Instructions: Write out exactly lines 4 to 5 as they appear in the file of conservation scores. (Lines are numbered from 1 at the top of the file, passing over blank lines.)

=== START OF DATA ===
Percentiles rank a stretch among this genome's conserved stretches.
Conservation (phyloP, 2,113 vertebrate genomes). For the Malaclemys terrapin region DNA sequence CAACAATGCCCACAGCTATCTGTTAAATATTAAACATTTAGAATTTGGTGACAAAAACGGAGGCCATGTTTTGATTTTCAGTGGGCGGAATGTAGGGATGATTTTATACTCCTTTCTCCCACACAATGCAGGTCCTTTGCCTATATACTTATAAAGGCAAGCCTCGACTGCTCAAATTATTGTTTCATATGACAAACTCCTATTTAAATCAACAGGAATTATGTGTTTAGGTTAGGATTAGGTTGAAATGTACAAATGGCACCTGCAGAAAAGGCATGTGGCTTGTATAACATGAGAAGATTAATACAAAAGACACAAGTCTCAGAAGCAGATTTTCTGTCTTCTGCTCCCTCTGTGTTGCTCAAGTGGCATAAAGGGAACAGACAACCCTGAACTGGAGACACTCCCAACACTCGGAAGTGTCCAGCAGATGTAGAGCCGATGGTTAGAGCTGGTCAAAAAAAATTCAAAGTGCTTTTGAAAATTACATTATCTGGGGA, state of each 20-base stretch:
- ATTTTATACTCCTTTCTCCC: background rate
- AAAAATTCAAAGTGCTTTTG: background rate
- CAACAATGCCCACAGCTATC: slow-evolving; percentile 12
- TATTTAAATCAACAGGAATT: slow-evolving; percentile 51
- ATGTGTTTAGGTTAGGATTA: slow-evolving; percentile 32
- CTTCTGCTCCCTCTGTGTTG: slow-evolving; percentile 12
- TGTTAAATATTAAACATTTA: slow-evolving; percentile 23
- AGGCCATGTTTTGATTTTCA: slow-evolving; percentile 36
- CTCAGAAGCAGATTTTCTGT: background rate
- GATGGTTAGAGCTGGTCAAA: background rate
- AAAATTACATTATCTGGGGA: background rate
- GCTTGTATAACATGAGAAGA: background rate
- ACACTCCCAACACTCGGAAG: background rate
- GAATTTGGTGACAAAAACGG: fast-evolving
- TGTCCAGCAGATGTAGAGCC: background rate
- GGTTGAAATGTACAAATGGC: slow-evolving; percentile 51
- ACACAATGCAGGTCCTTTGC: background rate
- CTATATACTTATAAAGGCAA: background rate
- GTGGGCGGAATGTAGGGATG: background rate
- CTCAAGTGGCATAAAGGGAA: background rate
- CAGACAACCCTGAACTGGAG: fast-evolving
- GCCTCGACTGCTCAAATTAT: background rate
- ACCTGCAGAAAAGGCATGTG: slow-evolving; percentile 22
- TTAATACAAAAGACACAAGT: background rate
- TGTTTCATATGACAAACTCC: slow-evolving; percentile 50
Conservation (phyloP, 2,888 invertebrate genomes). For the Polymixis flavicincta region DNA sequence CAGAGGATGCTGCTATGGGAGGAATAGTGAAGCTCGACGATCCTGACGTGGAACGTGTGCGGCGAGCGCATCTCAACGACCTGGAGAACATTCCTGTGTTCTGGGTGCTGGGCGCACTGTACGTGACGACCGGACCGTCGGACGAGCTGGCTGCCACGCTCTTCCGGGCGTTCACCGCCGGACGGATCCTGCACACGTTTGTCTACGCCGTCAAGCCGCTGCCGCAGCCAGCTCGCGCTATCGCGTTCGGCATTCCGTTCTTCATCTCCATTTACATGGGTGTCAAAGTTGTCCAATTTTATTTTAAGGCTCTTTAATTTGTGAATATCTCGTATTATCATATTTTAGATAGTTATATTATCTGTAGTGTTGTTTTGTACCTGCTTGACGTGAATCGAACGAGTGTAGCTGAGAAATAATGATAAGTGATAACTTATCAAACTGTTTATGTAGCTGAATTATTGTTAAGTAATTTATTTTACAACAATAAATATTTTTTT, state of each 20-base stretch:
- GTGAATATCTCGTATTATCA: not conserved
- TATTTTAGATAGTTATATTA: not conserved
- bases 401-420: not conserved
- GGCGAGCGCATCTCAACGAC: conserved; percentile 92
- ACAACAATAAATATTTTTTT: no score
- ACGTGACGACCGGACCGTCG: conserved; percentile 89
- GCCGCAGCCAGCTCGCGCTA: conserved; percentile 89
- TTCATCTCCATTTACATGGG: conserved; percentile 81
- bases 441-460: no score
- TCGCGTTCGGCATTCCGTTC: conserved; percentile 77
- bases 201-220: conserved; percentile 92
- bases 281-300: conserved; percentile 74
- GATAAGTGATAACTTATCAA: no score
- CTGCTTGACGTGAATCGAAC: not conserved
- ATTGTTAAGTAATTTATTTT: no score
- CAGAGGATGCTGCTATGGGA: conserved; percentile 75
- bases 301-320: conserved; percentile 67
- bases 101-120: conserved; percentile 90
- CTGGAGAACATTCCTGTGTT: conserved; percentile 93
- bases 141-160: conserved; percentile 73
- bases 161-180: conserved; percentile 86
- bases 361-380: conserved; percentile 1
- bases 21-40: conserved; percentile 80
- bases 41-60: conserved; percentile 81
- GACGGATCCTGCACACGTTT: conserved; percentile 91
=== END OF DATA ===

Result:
- AAAAATTCAAAGTGCTTTTG: background rate
- CAACAATGCCCACAGCTATC: slow-evolving; percentile 12